MAYS LANDING — A jury was selected Tuesday in the vehicular homicide trial of an Egg Harbor Township man accused of chasing down three teens who allegedly vandalized his mother’s car and fatally striking one as they pedaled away on their bikes.
William Simkins Jr. will go on trial next Tuesday in the crash that killed Jacob Broschard, 16, at about 2:20 a.m. Sept. 6, 2010.
The teen was thrown from his bike after he was struck by the car Simkins was driving. The state will claim Simkins recklessly chased after the three boys after they allegedly vandalized his mother’s car. Simkins’ defense attorney has said Broschard veered into Simkins’ path as the man followed them after witnessing one kick off the car’s sideview mirror.
Simkins rejected a plea deal in February that would have given him a 12-year sentence, including five years on the vehicular homicide charge. If convicted, he could face 25 years if given the maximum on each of the three charges, which include leaving the scene of a fatal crash and endangering an injured victim.
Broschard, of Egg Harbor Township, and his two friends had been drinking vodka and smoking marijuana before going out on their bikes early that morning, when they allegedly were seen vandalizing mailboxes and cars, according to what has previously been presented in court.
Simkins was working in his garage at about 2:20 a.m. when he saw someone kick the mirror and three teens ride away. A neighbor told the grand jury that Simkins hopped in the car and took off “like a bat out of hell.”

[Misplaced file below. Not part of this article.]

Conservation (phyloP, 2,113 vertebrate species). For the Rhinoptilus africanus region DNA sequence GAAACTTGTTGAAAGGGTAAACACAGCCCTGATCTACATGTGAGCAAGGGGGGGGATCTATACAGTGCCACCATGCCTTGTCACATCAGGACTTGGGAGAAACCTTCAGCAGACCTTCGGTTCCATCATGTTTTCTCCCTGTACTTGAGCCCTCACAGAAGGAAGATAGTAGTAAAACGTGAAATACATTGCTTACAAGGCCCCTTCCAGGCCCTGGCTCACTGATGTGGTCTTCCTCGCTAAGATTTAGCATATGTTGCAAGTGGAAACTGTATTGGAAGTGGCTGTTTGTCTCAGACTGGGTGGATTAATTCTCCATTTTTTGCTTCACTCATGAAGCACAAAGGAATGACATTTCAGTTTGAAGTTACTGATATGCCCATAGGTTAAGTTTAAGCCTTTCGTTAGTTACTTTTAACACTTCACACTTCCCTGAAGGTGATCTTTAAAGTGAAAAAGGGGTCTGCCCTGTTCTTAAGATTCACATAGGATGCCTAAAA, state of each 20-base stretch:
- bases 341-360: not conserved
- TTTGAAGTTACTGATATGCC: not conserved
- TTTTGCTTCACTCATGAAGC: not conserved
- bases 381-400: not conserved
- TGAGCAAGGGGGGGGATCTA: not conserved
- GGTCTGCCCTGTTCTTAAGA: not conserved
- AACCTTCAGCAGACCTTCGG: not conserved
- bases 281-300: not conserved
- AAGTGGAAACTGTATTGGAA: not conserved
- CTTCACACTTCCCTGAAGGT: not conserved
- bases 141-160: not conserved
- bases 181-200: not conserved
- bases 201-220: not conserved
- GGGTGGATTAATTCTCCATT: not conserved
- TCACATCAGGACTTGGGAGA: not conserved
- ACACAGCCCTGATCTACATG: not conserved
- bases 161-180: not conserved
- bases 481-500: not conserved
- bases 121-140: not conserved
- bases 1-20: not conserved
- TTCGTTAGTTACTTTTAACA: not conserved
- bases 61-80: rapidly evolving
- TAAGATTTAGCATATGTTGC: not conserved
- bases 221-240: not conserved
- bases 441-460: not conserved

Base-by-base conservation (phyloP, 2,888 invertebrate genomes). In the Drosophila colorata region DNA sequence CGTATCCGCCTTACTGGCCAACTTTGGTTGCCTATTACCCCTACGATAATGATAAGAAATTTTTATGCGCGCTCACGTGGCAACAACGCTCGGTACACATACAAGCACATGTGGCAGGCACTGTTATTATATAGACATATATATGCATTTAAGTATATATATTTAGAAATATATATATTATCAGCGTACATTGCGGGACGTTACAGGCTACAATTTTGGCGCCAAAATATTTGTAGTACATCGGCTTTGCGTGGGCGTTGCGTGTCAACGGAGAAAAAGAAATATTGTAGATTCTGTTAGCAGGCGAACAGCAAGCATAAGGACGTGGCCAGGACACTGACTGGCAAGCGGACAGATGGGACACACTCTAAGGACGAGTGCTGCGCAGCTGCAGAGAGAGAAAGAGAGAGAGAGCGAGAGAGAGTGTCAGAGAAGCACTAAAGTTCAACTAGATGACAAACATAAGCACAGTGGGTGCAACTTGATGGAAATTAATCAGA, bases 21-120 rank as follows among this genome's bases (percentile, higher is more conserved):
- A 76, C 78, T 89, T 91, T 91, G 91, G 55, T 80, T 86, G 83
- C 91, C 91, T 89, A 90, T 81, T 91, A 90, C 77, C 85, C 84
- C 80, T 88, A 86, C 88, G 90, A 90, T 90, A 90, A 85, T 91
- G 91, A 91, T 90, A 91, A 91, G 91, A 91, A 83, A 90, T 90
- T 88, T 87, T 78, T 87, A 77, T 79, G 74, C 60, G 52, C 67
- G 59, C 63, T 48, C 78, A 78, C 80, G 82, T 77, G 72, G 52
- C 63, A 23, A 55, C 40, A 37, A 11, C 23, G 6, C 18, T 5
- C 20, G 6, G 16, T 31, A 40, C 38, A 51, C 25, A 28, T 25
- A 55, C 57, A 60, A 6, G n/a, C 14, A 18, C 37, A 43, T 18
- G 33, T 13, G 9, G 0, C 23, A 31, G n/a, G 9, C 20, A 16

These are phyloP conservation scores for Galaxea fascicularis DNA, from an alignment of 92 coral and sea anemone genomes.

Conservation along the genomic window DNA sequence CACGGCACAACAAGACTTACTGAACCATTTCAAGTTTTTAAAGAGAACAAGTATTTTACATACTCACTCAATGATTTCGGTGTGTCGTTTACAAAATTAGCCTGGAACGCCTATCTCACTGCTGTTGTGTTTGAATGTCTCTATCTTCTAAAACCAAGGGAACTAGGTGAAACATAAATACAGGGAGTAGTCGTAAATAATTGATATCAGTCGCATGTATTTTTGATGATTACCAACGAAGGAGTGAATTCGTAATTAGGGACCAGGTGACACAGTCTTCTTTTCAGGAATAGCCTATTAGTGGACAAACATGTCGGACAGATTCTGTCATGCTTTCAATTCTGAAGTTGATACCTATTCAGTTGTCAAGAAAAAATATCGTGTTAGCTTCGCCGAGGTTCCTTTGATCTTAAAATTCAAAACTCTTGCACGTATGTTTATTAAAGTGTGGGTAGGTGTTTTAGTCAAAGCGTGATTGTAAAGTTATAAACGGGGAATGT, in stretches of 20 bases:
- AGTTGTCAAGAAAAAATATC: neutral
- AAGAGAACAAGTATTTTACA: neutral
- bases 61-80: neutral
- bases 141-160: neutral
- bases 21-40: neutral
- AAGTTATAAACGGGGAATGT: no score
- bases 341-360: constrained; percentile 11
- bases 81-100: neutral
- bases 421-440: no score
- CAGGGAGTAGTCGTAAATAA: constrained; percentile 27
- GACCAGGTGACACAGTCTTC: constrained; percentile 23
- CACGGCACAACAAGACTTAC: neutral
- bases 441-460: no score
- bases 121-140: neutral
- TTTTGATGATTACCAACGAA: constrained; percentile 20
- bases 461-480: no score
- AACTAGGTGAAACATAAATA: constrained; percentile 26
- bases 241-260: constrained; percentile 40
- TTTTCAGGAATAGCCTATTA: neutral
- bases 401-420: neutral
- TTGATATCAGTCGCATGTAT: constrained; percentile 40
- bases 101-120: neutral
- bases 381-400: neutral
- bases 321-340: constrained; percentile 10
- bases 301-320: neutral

Both sides agree Broschard was struck as he went around a parked car. Defense attorney Lou Barbone has previously said Broschard — who was riding on the right side near the curb — veered into Simkins’ car.
An earlier indictment against Simkins was thrown out when Barbone successfully argued that this should have been presented to the grand jury. Chief Assistant Prosecutor Diane Ruberton — who is representing the state — then presented the case again, and got another indictment last August.
On Tuesday, potential jurors were asked if hearing testimony that the victim and his friends were drinking alcohol underage or that they may have been engaged in vandalism would influence their decision in the case. They also were asked if they had ever been victims of vandalism.
Superior Court Judge Michael Donio said he wanted to make sure that the potential jurors would not be swayed by the “tragic loss” of a 16-year-old boy if the evidence showed that the collision was an accident.
The jury consists of 15 people — six men and nine women — who will hear the testimony, expected to last about two weeks. Then 12 will be chosen to deliberate. The remaining three will be alternates.
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